Sunday, April 2, 2017
John 11:16 Thomas, who was called the Twin, said to his fellow disciples, “Let us also go, that we may die with him.”
Thomas is one of those characters who is misunderstood. The scene before us is Jesus preparing to travel to Bethany where he will raise Lazarus from the dead. The problem was that the disciples knew that if Jesus returned anywhere near Jerusalem they would all be in danger. Some have thought that Thomas’ reaction was rather dark and negative. Maybe he tended to be the “glass half empty” guy in the group but there was also some reality here. He was willing to go with Jesus and became resigned to the fact that they just might all die.
This may possibly have revealed a bit of doubt on Thomas’ part, or it may have been keen insight, we just don’t know for sure. We do know that Jesus didn’t rebuke him, neither this time nor in the future. While Thomas is willing to express his doubts, he also becomes stronger as a result. Ultimately Thomas lives out a life of faith and travels much of the world to tell people about the resurrected Christ. In this instance he may be misunderstood because as he voices resignation, he also voices faith. He was willing to go with Jesus and die.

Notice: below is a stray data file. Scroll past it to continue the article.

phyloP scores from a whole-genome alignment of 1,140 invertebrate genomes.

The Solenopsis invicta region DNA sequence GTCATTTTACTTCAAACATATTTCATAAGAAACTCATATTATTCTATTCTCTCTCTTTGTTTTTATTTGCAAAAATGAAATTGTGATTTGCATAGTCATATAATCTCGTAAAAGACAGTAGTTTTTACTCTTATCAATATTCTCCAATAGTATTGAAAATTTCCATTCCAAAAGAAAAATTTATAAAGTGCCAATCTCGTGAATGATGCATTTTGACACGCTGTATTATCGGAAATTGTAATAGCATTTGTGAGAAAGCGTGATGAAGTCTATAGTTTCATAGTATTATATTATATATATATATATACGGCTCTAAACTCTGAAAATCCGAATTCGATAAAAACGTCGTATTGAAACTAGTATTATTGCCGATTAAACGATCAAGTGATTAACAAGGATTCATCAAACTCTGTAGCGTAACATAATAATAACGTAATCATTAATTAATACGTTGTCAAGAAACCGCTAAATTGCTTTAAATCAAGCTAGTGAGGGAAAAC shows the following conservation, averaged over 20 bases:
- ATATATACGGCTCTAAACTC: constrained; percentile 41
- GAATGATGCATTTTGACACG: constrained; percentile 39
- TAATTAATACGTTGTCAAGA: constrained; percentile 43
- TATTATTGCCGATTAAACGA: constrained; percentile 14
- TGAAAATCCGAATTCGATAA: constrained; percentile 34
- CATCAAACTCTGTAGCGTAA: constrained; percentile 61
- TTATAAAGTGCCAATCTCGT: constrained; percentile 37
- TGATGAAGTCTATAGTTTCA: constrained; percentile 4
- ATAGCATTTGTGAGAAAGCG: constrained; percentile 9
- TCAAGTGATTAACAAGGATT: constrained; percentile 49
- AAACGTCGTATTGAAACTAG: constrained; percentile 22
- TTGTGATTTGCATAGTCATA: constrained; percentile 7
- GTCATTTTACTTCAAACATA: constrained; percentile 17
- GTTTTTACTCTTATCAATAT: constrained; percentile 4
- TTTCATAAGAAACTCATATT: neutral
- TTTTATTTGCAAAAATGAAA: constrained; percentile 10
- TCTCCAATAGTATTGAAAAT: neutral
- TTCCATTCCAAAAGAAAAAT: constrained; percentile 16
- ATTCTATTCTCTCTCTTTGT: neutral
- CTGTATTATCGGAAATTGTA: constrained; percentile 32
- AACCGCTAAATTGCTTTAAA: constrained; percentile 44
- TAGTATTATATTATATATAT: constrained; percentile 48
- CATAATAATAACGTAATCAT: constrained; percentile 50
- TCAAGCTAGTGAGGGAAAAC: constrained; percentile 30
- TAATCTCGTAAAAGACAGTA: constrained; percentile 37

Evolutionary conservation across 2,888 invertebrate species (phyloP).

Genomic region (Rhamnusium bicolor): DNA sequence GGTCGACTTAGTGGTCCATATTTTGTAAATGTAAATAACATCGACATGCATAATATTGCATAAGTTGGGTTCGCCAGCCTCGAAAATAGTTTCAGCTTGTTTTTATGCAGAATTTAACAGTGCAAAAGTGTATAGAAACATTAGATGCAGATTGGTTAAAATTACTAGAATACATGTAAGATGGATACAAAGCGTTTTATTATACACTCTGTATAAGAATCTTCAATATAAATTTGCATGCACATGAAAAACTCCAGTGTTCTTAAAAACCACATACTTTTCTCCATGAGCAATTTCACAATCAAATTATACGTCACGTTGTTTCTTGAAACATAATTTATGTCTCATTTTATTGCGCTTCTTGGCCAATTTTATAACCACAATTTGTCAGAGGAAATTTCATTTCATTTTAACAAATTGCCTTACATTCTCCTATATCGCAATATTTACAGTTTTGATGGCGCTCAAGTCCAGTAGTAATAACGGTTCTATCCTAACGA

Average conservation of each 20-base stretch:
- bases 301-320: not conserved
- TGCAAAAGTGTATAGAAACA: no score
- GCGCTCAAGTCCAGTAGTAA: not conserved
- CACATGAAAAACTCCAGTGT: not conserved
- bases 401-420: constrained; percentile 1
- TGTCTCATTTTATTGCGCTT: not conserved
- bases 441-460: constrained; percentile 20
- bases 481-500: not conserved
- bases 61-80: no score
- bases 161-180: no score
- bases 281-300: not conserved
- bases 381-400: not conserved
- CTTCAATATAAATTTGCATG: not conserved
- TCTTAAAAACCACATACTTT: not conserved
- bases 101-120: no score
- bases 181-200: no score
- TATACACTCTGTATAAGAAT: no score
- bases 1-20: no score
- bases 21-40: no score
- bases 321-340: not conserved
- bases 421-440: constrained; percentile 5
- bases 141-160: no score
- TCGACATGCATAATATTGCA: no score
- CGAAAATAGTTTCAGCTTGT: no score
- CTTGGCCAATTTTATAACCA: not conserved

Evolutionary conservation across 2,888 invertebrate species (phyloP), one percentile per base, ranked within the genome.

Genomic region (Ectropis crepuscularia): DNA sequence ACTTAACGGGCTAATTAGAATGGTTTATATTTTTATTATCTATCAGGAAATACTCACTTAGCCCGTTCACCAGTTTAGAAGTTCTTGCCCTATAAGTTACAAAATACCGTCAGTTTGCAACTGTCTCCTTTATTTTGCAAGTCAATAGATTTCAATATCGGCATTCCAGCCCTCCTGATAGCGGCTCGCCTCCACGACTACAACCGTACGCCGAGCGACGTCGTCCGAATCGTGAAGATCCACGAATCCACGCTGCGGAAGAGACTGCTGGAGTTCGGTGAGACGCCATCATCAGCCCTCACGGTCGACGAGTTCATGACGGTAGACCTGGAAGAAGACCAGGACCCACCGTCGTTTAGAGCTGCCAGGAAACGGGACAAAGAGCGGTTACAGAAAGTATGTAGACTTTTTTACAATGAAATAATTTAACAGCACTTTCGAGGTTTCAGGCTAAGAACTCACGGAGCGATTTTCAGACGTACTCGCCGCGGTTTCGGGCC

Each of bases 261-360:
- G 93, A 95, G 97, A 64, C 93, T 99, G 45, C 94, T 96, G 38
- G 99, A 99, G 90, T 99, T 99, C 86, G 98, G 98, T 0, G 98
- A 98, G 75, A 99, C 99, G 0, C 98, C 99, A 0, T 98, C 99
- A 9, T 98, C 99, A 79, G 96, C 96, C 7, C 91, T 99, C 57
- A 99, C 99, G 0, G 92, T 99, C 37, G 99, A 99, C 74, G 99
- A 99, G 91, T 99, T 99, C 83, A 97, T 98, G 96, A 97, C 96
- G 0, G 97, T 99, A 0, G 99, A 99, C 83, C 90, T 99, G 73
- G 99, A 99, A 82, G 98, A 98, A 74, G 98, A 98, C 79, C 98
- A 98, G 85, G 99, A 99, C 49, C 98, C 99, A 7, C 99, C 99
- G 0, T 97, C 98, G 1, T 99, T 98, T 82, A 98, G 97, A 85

It’s far too easy to judge people when we don’t know the whole story. Thomas is one of those who has been judged for 2000 years. Poor man! Even in this story we begin to judge him based on what we know will happen later. He bears the nickname “doubting Thomas” throughout all time! But was he really simply misunderstood. There are certain disciples about whom we know almost nothing and so this little glimpse of Thomas makes me think that he was probably quite misunderstood. There is more faith expressed in this statement of his then there is doubt. He may have been a bit of a pessimist (but honestly, Jesus did go and die!) — but maybe he was a realist.
Very rarely will people see things exactly the same way in which we see them. We judge people based on our few encounters that we have with them and from that we form an opinion on who they are and what makes them tick. The problem is that there is so much more to know and when we make decisions based on, say a Facebook post, or something that someone said about someone — we will misunderstand that person.
Jesus knew the true heart of Thomas and was never judgmental. Instead, Jesus lovingly continued to keep Thomas in his inner circle and eventually Thomas went on to become a great missionary. From this moment onward, Thomas is willing to give his life for Jesus and the mission. Jesus was patient, knowing that Thomas needed time to grow and develop his faith. He provided that space, and even the extra reassurance so that Thomas could become an incredible servant of God.
There may be a Thomas in our lives that is quite misunderstood. This may be someone who needs to be given the benefit of the doubt and space to become the person that God has intended. They may need mentoring and nurturing so that they can eventually flourish. No one needs to be written off, but everyone should be given a chance to be truly understood.
Lord, your love transforms those with doubts into those of great faith. May we reflect your love and patience with those around us. Amen.